Wednesday, July 23, 2008


It's 1:00PM Saturday afternoon and the Asian lady makes her semi-regular visit to the neighborhood bar to peddle her DVD's. She charges five bucks a pop, or three for 12. Something like that. I've bought her DVD's before, knowing full well they're bootlegs and illegal. She's one of hundreds of people in New York City who sell pirated copies of first run movies. Some are better than others. I'd say one out of five will end up being blank. Three out of ten are professional quality, complete with features like bloopers, interviews with actors and cut-out scenes. Most have been recorded on video camera by someone hired to actually sit in a movie theater and record the film off the big screen. On these DVD's it's not uncommon to hear people coughing or laughing or even standing up in front of the camera to go to the snack bar.

The Motion Picture Association of America has been working with prosecutors across the country to crack down on the copyright infringement. One of the biggest busts was on Canal street in Manhattan, where cops raided over a dozen shops and booths that had been selling everything from knock off DVDs to Prada and Gucci bags and fake perfume. Their inventory was seized and the shops padlocked.

What's really amazing, dogs have been trained by local and federal authorities to actually sniff out bootleg DVD's. I'm not quite sure how they tell the difference between a pirated disc and one that is not counterfeit. But, somehow they do. Heck, several large hotels have now employed dogs to sniff out bed bugs! Go figure.

This story isn't so much about the phenomenon of bootlegging, but how quickly these counterfeiters turn their product around. Back to 1:00PM on Saturday. The Asian lady, who the locals are all familiar with, strolls into the bar with her bag of DVD's. My friend Ross and I split the bundle and start looking through the selections.

To my surprise, I find the new Batman: The Dark Knight DVD. Keep in mind this movie just premiered in a handful of Manhattan theaters only hours earlier. They had a midnight showing on Friday night. Here it is, early afternoon on Saturday, and the bootleggers already have made copies of the film. So, we actually have the flick in our hands and on DVD hours before most Americans would actually see Batman in theaters. Just as freaky was the fact that in that same bundle was the just released movie, Mama Mia. It came packaged in a nice plastic sack, complete with a professional looking promo cover.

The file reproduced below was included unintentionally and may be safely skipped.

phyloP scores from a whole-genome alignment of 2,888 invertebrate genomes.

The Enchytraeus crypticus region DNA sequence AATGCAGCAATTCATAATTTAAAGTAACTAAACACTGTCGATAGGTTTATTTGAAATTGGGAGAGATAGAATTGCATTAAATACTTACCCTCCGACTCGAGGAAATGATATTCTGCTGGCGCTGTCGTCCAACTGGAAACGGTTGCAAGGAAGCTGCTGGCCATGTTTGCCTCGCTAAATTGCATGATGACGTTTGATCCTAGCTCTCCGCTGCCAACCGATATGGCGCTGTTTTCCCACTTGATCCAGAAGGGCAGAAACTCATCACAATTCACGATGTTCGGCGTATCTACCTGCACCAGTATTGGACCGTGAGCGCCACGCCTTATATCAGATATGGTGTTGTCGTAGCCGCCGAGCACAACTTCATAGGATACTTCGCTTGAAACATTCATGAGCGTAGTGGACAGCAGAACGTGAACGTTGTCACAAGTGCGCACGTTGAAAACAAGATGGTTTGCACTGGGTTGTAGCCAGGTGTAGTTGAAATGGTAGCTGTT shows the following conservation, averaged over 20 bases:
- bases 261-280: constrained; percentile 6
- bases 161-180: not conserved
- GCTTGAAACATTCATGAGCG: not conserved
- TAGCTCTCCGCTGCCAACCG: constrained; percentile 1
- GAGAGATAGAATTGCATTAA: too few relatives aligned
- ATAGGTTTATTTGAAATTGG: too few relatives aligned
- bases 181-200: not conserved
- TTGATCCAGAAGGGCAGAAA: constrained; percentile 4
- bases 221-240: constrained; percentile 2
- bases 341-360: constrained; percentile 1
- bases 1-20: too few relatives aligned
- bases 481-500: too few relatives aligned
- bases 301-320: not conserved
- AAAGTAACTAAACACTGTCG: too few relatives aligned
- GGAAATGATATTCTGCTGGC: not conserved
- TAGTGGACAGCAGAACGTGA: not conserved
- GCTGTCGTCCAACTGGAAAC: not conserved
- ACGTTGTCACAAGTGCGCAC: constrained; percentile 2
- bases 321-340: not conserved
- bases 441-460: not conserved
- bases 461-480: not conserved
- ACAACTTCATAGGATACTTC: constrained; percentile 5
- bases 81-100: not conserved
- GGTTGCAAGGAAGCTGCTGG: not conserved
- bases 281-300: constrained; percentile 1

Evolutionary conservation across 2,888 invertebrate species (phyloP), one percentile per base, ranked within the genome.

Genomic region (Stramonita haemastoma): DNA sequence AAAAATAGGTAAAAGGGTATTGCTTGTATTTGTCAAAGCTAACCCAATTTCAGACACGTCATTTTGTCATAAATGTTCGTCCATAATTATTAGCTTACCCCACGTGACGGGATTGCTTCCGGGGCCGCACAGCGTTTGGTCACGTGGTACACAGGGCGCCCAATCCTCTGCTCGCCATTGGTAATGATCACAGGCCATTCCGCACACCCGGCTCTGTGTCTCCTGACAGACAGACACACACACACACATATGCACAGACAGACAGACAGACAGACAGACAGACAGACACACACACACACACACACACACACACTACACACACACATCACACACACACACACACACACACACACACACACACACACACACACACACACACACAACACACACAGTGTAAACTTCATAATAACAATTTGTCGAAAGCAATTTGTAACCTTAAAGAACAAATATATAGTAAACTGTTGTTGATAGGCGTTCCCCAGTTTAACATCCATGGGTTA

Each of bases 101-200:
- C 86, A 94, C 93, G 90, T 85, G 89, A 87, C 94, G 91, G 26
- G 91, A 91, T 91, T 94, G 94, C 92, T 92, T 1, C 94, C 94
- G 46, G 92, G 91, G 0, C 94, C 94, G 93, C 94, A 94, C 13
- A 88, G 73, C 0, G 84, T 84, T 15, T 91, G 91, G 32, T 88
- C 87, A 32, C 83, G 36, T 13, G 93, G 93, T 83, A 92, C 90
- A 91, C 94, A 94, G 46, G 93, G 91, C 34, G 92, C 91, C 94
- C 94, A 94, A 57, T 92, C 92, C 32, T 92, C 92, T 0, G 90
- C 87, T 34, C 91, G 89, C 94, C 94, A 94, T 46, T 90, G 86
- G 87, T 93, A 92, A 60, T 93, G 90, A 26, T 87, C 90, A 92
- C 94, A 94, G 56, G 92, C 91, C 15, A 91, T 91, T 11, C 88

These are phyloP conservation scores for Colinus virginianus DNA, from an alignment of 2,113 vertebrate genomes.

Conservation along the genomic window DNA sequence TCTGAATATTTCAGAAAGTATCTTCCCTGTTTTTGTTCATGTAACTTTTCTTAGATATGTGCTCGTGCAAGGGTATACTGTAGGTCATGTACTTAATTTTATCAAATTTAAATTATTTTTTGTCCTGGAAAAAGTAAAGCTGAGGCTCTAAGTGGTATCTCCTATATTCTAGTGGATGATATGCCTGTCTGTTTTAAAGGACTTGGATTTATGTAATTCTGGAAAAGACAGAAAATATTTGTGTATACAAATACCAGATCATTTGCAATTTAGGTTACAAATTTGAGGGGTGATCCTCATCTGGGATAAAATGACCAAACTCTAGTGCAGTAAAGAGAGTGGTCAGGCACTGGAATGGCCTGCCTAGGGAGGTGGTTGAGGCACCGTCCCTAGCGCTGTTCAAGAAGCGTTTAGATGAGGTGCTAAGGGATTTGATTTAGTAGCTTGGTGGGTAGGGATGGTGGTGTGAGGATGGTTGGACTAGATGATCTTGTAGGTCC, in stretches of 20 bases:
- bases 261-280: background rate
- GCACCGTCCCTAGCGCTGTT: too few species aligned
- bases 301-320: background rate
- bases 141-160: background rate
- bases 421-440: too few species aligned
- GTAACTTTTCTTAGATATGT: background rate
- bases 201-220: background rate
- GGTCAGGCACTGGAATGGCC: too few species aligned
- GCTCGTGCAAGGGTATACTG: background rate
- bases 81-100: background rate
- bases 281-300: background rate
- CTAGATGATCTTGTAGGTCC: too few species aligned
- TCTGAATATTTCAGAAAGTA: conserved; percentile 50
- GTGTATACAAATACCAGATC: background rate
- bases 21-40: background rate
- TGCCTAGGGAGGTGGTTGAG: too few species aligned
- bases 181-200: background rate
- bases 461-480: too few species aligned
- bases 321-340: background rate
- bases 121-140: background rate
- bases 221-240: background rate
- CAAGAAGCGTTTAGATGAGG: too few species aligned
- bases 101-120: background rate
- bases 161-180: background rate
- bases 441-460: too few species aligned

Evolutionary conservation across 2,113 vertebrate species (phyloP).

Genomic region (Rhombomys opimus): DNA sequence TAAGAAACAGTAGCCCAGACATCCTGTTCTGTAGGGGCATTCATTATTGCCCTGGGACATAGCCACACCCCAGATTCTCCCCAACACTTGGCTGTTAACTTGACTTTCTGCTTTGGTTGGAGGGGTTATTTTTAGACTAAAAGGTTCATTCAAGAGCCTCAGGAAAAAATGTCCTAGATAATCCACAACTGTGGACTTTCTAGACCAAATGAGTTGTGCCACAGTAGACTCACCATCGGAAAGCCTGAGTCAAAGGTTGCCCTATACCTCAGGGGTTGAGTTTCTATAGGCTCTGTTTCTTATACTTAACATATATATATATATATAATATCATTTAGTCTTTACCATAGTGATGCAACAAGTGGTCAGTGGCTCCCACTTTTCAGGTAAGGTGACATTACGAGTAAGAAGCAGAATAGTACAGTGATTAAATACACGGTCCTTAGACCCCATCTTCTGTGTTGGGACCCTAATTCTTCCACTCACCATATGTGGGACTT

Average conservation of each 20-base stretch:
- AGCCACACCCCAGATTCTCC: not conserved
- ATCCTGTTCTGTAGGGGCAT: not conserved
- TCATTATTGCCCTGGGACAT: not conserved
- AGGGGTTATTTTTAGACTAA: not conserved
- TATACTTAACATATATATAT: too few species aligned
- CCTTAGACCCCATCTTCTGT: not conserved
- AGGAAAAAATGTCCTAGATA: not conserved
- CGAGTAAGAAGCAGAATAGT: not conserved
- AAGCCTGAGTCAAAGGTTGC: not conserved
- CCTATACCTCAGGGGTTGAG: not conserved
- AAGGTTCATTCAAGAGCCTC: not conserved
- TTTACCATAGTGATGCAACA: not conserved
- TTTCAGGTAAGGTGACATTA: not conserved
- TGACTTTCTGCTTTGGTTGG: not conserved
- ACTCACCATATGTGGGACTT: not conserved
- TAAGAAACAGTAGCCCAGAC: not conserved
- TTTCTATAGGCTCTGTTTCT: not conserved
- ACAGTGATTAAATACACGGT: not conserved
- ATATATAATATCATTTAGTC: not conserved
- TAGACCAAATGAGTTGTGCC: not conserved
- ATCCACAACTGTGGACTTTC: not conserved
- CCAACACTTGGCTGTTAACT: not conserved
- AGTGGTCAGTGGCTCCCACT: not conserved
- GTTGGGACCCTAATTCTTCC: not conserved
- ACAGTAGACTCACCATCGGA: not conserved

I buy these DVD's knowing full well of the risk I take of ending up with a blank or shoddy recording. Typically, if the movie comes out the night before and they're selling it to you the next day, you can guarantee the quality will suck. I say wait a week or two to give the bootleggers a chance to make a clean copy of one of the actual promo discs that circulate in the industry. One of the other techniques used by these copyright thieves is to make friends with the projectionists at select movie theaters. Those employees are often paid a fee to allow the bootlegger access to the booth to videotape the movie from an undisturbed location. Sometimes the bootlegger can actually plug in his recorder to the audio output of the projector and get an uninterrupted, clean recording of the audio track of the movie, while the camera focuses in on the big screen.

I know this is wrong. I know authorities should continue to crack down on these knockoff masters, but you know something, they provide a service I need. I like watching videos, I don't often get to the theater and I like the convenience of having someone come up to me or set up a table on the street and sell me a bootlegged DVD at an affordable price, a DVD that features a film currently in the theaters. You pay $10 to see that flick. I pay five.

Note to prosecutors everywhere: I have destroyed all of my evidence. You will not find bootlegged DVDs in my possession. In fact, after I watch them, I shoot them from a gizmo very much like skeet machines and from my back deck shoot at them with my shotgun. This of course disturbs my Brooklyn neighbors and I am aware that it is totally illegal to discharge a weapon within city limits. But, if you believe that story, I've got some prime real estate I'd like to sell you in Florida.

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